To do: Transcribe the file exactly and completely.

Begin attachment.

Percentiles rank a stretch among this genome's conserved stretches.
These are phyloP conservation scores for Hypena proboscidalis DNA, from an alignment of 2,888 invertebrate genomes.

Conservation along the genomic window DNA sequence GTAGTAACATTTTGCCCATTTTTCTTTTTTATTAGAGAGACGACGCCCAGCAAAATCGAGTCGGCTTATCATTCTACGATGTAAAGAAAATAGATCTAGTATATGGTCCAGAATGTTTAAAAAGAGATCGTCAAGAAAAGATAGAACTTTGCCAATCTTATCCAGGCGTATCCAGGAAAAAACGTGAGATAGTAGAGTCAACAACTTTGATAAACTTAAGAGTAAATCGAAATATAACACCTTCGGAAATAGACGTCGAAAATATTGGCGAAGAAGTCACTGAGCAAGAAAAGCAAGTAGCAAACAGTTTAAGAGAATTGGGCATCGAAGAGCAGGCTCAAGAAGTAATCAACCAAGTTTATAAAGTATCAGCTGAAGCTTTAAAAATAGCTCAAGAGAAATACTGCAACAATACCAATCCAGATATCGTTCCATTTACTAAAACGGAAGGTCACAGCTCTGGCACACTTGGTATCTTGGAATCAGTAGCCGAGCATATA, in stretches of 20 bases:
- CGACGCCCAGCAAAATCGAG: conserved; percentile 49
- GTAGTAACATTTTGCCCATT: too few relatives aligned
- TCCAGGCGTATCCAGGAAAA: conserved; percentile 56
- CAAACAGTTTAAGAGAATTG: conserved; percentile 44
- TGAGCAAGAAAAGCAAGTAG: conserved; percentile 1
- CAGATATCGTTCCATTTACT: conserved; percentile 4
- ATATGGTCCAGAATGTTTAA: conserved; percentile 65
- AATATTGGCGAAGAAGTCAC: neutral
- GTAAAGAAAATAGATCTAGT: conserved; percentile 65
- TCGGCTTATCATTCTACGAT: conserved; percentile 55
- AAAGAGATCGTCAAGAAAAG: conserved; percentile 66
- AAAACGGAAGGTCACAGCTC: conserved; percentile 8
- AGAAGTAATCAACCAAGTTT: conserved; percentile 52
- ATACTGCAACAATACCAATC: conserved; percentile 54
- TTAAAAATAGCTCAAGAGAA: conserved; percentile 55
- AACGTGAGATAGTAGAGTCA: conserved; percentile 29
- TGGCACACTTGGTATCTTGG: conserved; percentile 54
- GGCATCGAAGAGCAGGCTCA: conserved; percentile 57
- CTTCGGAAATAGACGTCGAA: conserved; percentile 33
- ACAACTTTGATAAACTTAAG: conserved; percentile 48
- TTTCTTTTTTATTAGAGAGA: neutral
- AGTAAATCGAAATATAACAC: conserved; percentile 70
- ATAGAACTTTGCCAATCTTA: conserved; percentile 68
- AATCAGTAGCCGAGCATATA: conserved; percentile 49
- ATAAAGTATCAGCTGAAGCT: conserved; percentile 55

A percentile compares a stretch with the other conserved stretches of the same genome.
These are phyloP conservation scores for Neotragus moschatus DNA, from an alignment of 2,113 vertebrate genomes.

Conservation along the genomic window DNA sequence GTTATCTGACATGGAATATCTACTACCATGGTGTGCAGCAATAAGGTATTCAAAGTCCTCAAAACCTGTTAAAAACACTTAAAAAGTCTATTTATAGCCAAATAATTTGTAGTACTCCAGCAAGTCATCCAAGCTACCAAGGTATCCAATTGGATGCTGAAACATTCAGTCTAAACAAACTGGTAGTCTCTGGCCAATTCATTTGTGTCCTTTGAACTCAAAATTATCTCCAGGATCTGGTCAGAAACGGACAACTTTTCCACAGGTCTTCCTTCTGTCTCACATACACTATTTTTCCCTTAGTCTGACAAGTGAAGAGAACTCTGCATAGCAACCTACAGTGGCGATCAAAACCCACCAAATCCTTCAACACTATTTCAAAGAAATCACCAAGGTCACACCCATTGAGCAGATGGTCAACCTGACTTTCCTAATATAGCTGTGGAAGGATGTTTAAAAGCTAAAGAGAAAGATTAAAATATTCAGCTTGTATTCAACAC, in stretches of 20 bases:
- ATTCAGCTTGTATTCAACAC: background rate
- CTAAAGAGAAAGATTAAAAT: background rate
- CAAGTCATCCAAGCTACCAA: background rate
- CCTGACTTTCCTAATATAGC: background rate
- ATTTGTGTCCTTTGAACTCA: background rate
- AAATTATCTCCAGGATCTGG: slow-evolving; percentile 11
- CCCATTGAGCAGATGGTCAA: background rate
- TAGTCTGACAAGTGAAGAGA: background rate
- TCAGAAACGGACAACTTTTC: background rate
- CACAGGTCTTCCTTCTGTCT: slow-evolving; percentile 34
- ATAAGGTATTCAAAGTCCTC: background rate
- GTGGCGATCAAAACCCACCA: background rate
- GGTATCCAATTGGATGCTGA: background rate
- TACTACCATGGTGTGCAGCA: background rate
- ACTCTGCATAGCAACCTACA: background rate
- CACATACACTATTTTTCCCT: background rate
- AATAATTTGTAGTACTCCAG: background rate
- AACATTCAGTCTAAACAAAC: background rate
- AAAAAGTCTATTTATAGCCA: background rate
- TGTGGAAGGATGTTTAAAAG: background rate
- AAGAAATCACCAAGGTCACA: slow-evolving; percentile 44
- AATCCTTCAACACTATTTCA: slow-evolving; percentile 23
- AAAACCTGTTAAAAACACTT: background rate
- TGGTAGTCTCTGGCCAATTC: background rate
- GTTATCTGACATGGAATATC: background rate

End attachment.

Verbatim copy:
Percentiles rank a stretch among this genome's conserved stretches.
These are phyloP conservation scores for Hypena proboscidalis DNA, from an alignment of 2,888 invertebrate genomes.

Conservation along the genomic window DNA sequence GTAGTAACATTTTGCCCATTTTTCTTTTTTATTAGAGAGACGACGCCCAGCAAAATCGAGTCGGCTTATCATTCTACGATGTAAAGAAAATAGATCTAGTATATGGTCCAGAATGTTTAAAAAGAGATCGTCAAGAAAAGATAGAACTTTGCCAATCTTATCCAGGCGTATCCAGGAAAAAACGTGAGATAGTAGAGTCAACAACTTTGATAAACTTAAGAGTAAATCGAAATATAACACCTTCGGAAATAGACGTCGAAAATATTGGCGAAGAAGTCACTGAGCAAGAAAAGCAAGTAGCAAACAGTTTAAGAGAATTGGGCATCGAAGAGCAGGCTCAAGAAGTAATCAACCAAGTTTATAAAGTATCAGCTGAAGCTTTAAAAATAGCTCAAGAGAAATACTGCAACAATACCAATCCAGATATCGTTCCATTTACTAAAACGGAAGGTCACAGCTCTGGCACACTTGGTATCTTGGAATCAGTAGCCGAGCATATA, in stretches of 20 bases:
- CGACGCCCAGCAAAATCGAG: conserved; percentile 49
- GTAGTAACATTTTGCCCATT: too few relatives aligned
- TCCAGGCGTATCCAGGAAAA: conserved; percentile 56
- CAAACAGTTTAAGAGAATTG: conserved; percentile 44
- TGAGCAAGAAAAGCAAGTAG: conserved; percentile 1
- CAGATATCGTTCCATTTACT: conserved; percentile 4
- ATATGGTCCAGAATGTTTAA: conserved; percentile 65
- AATATTGGCGAAGAAGTCAC: neutral
- GTAAAGAAAATAGATCTAGT: conserved; percentile 65
- TCGGCTTATCATTCTACGAT: conserved; percentile 55
- AAAGAGATCGTCAAGAAAAG: conserved; percentile 66
- AAAACGGAAGGTCACAGCTC: conserved; percentile 8
- AGAAGTAATCAACCAAGTTT: conserved; percentile 52
- ATACTGCAACAATACCAATC: conserved; percentile 54
- TTAAAAATAGCTCAAGAGAA: conserved; percentile 55
- AACGTGAGATAGTAGAGTCA: conserved; percentile 29
- TGGCACACTTGGTATCTTGG: conserved; percentile 54
- GGCATCGAAGAGCAGGCTCA: conserved; percentile 57
- CTTCGGAAATAGACGTCGAA: conserved; percentile 33
- ACAACTTTGATAAACTTAAG: conserved; percentile 48
- TTTCTTTTTTATTAGAGAGA: neutral
- AGTAAATCGAAATATAACAC: conserved; percentile 70
- ATAGAACTTTGCCAATCTTA: conserved; percentile 68
- AATCAGTAGCCGAGCATATA: conserved; percentile 49
- ATAAAGTATCAGCTGAAGCT: conserved; percentile 55

A percentile compares a stretch with the other conserved stretches of the same genome.
These are phyloP conservation scores for Neotragus moschatus DNA, from an alignment of 2,113 vertebrate genomes.

Conservation along the genomic window DNA sequence GTTATCTGACATGGAATATCTACTACCATGGTGTGCAGCAATAAGGTATTCAAAGTCCTCAAAACCTGTTAAAAACACTTAAAAAGTCTATTTATAGCCAAATAATTTGTAGTACTCCAGCAAGTCATCCAAGCTACCAAGGTATCCAATTGGATGCTGAAACATTCAGTCTAAACAAACTGGTAGTCTCTGGCCAATTCATTTGTGTCCTTTGAACTCAAAATTATCTCCAGGATCTGGTCAGAAACGGACAACTTTTCCACAGGTCTTCCTTCTGTCTCACATACACTATTTTTCCCTTAGTCTGACAAGTGAAGAGAACTCTGCATAGCAACCTACAGTGGCGATCAAAACCCACCAAATCCTTCAACACTATTTCAAAGAAATCACCAAGGTCACACCCATTGAGCAGATGGTCAACCTGACTTTCCTAATATAGCTGTGGAAGGATGTTTAAAAGCTAAAGAGAAAGATTAAAATATTCAGCTTGTATTCAACAC, in stretches of 20 bases:
- ATTCAGCTTGTATTCAACAC: background rate
- CTAAAGAGAAAGATTAAAAT: background rate
- CAAGTCATCCAAGCTACCAA: background rate
- CCTGACTTTCCTAATATAGC: background rate
- ATTTGTGTCCTTTGAACTCA: background rate
- AAATTATCTCCAGGATCTGG: slow-evolving; percentile 11
- CCCATTGAGCAGATGGTCAA: background rate
- TAGTCTGACAAGTGAAGAGA: background rate
- TCAGAAACGGACAACTTTTC: background rate
- CACAGGTCTTCCTTCTGTCT: slow-evolving; percentile 34
- ATAAGGTATTCAAAGTCCTC: background rate
- GTGGCGATCAAAACCCACCA: background rate
- GGTATCCAATTGGATGCTGA: background rate
- TACTACCATGGTGTGCAGCA: background rate
- ACTCTGCATAGCAACCTACA: background rate
- CACATACACTATTTTTCCCT: background rate
- AATAATTTGTAGTACTCCAG: background rate
- AACATTCAGTCTAAACAAAC: background rate
- AAAAAGTCTATTTATAGCCA: background rate
- TGTGGAAGGATGTTTAAAAG: background rate
- AAGAAATCACCAAGGTCACA: slow-evolving; percentile 44
- AATCCTTCAACACTATTTCA: slow-evolving; percentile 23
- AAAACCTGTTAAAAACACTT: background rate
- TGGTAGTCTCTGGCCAATTC: background rate
- GTTATCTGACATGGAATATC: background rate